Chronic lymphocytic leukemia (CLL) cells can be subdivided into fractions based on the time since cell birth/division. The fraction of CLL B cells bearing a CXCR4DimCD5Bright phenotype divided recently (proliferative fraction, PF), while those cells that divided earlier and are quiescent bear a CXCR4BrightCD5Dim phenotype (resting fraction, RF). Prior studies suggest that cells of the PF are recent emigrants of solid tissue, whereas cells of the RF did so earlier and are most adept at homing to lymphoid niches. Here we report gene expression and functional analyses of the PF and RF that address the signaling pathway most relevant for the PF and the relative abilities of the PF and RF to migrate using the pathway.

When analyzing genes significantly differentially expressed (DEGs) between PF and RF of 26 CLL patients (13 U-CLL and 13 M-CLL), we found 198 genes upregulated in the PF and 88 in the RF. Using Ingenuity Pathway Analysis (IPA), the DEGs of the PF overlapped best with the integrin signaling pathway (Z-score = 2.887). Moreover, of the other identified pathways with Z scores > 2.0, each impacted integrin expression and function (upregulated: Actin Nucleating by ARP-WASP Complex and Regulation of Actin-based Motility by Rho; downregulated: RhoGDI signaling). To validate the transcriptomic data, mRNA and protein levels of various upregulated integrin subunits were confirmed by Q-PCR and cell surface staining by flow cytometry. When comparing the DEGs between the PF and the RF in U-CLL vs M-CLL patients, a core of 144 genes were shared by the two and 358 were unique to U-CLL and 35 to M-CLL. Notably, IPA indicated that the shared genes overlapped with the integrin signaling pathway and the U-CLL unique genes resembled pathways used by integrins to carry out their functions, such as migration. When the 3 sets of DEGs were subjected to Upstream Regulator analysis using IPA, multiple cytokines were identified as potential regulators of the DEGs shared by U-CLL and M-CLL (Z scores > 2.0) clones, whereas for the DEGs unique to the PF of U-CLL, only IL-4 was identified (Z scores = 2.6).

To corroborate the above, we cultured CLL B cells for 3 days with the of putative upstream regulators of the shared and U-CLL unique DEGs. For the former, we found that [1] IFNα upregulated CD11c in all CLL, [2] IL-1 and IL-2 upregulated CD11a in all CLL, and [3] IL-1, IL-2, IFNα and IFNγ upregulated CD29 in M-CLL only. When testing a regulatory role for IL-4 in the U-CLL unique genes, we found that IL-4 upregulated CD11a, CD11c, and CD18 in U-CLL (P < 0.05), but not in M-CLL.

Finally, we evaluated several functions mediated by integrin molecules. First, we tested the binding of the PF and RF to fibronectin, an important step in cell migration. This indicated that the PF bound better to fibronectin than RF (P < 0.01), and led to extended survival (P < 0.05). Consistent with this, co-culture with anti-CD49d antibody significantly blocked CLL cell adhesion to fibronectin (P < 0.01). Next, we addressed CLL cell migration. In vitro migration studies indicated that PF cells migrated significantly better than the RF with (P < 0.0001) or without (P < 0.001) CXCL12/SDF-1. In line with this, 24-hours after transferring PF and RF into NSG mice, significantly more PF than RF cells were found in the spleen (P < 0.05). Notably, the ability to more rapidly enter solid tissue associated with the rate of disease progression of individual patients (P < 0.001). Since these were unexpected findings, we questioned if sorting PF and RF altered their ability to migrate in vitro. Based on the analysis of 16 patients (U-CLL = 8, M-CLL = 8), simultaneous preincubation of CLL B cells with mAbs to CD5 plus CXCR4 did not change spontaneous nor CXCL12/SDF-1-mediated migration.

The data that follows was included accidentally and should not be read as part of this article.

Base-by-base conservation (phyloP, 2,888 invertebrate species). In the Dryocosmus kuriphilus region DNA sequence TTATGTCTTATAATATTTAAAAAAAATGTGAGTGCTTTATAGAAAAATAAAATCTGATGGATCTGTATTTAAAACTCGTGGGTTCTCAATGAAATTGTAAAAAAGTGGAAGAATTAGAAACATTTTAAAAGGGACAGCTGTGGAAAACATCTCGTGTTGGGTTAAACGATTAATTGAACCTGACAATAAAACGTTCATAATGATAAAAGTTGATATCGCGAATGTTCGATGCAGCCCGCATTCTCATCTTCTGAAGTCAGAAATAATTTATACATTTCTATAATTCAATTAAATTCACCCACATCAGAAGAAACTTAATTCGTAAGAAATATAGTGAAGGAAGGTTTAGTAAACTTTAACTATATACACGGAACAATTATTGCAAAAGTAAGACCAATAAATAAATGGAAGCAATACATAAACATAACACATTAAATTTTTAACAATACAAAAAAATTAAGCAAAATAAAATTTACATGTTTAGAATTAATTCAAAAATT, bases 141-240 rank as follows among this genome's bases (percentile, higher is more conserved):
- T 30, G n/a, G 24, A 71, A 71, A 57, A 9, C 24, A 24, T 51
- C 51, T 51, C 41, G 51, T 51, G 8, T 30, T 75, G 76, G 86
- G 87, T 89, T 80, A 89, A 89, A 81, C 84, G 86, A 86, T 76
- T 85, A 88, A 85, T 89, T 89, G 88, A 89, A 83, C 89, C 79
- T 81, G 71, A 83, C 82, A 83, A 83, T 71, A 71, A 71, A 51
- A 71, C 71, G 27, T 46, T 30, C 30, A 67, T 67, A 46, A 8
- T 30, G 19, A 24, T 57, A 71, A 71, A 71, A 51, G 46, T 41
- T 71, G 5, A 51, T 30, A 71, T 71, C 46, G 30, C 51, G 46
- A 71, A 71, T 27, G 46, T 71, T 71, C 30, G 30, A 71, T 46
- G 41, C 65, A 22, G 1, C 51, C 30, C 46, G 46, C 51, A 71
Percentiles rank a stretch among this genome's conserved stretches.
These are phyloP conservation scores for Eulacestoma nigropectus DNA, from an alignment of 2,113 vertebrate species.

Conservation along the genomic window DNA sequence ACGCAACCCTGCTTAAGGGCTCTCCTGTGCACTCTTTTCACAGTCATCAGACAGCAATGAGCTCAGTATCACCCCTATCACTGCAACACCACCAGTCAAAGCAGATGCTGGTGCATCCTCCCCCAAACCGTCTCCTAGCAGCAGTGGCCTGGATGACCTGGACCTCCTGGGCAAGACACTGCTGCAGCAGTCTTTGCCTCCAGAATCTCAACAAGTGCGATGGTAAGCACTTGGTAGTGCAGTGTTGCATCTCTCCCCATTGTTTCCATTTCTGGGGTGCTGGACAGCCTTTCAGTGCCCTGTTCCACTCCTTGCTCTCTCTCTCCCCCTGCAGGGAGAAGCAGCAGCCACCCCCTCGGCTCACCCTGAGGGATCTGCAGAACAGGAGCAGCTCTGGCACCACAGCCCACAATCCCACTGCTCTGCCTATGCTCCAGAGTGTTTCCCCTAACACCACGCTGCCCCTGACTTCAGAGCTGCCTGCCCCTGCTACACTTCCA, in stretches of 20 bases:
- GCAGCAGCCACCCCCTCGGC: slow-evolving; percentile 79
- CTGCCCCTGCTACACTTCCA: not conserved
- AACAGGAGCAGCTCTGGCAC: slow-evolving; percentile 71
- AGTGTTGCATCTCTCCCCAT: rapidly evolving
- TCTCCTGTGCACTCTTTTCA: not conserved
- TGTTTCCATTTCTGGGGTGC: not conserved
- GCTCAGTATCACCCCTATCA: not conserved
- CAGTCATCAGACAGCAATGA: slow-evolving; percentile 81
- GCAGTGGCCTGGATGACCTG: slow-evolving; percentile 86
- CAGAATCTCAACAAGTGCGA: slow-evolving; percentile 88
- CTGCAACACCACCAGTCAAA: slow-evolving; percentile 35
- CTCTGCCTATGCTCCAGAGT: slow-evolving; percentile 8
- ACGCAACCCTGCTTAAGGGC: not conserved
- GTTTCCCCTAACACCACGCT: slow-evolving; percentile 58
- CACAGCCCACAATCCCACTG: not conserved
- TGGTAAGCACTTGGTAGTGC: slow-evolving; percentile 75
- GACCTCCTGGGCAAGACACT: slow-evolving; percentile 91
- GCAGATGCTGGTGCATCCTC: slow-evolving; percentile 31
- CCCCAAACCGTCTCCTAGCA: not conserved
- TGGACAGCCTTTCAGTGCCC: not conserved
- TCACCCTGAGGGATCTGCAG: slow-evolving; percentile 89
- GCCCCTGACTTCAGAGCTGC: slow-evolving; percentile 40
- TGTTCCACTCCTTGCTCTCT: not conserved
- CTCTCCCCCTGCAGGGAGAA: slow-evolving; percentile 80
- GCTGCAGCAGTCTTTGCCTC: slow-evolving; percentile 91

Collectively, our findings indicate that integrins and the integrin signaling pathway are key elements in the biology of the recently divided fraction of CLL cells. Moreover, those DEGS that are shared by U-CLL and M-CLL cells and those unique to U-CLL are regulated by distinct upstream influences, with IL-4 standing out as a crucial cytokine for the development of the U-CLL PF. Finally, in vitro and in vivo studies suggest a key role for the integrin pathway in CLL migration, and pinpoint, surprisingly, the PF, not the RF, as the better migrater and document that the rate of migration correlates with disease activity.

Rhodes:SeaGen: Consultancy; Velosbios: Research Funding; TG Therapeutics: Consultancy; Beigene: Consultancy; Genentech: Consultancy; Genmab: Consultancy; Janssen: Consultancy, Research Funding; Pharmacyclics: Consultancy, Research Funding; Loxo Oncology: Research Funding; Morphosys: Consultancy; Oncternal: Research Funding; Verastem: Consultancy; Abbive: Consultancy; Epizyme: Research Funding. Barrientos:Merck, Oncternal, Pharmacyclics/Abbvie: Research Funding; Beigene, AstraZeneca, Pharmacyclics/Abbvie: Consultancy. Allen:BMS: Current equity holder in publicly-traded company; C4 Therapeutics: Current equity holder in private company; Sanofi Genzyme: Membership on an entity's Board of Directors or advisory committees; Alexion: Consultancy, Research Funding.

Author notes


Asterisk with author names denotes non-ASH members.

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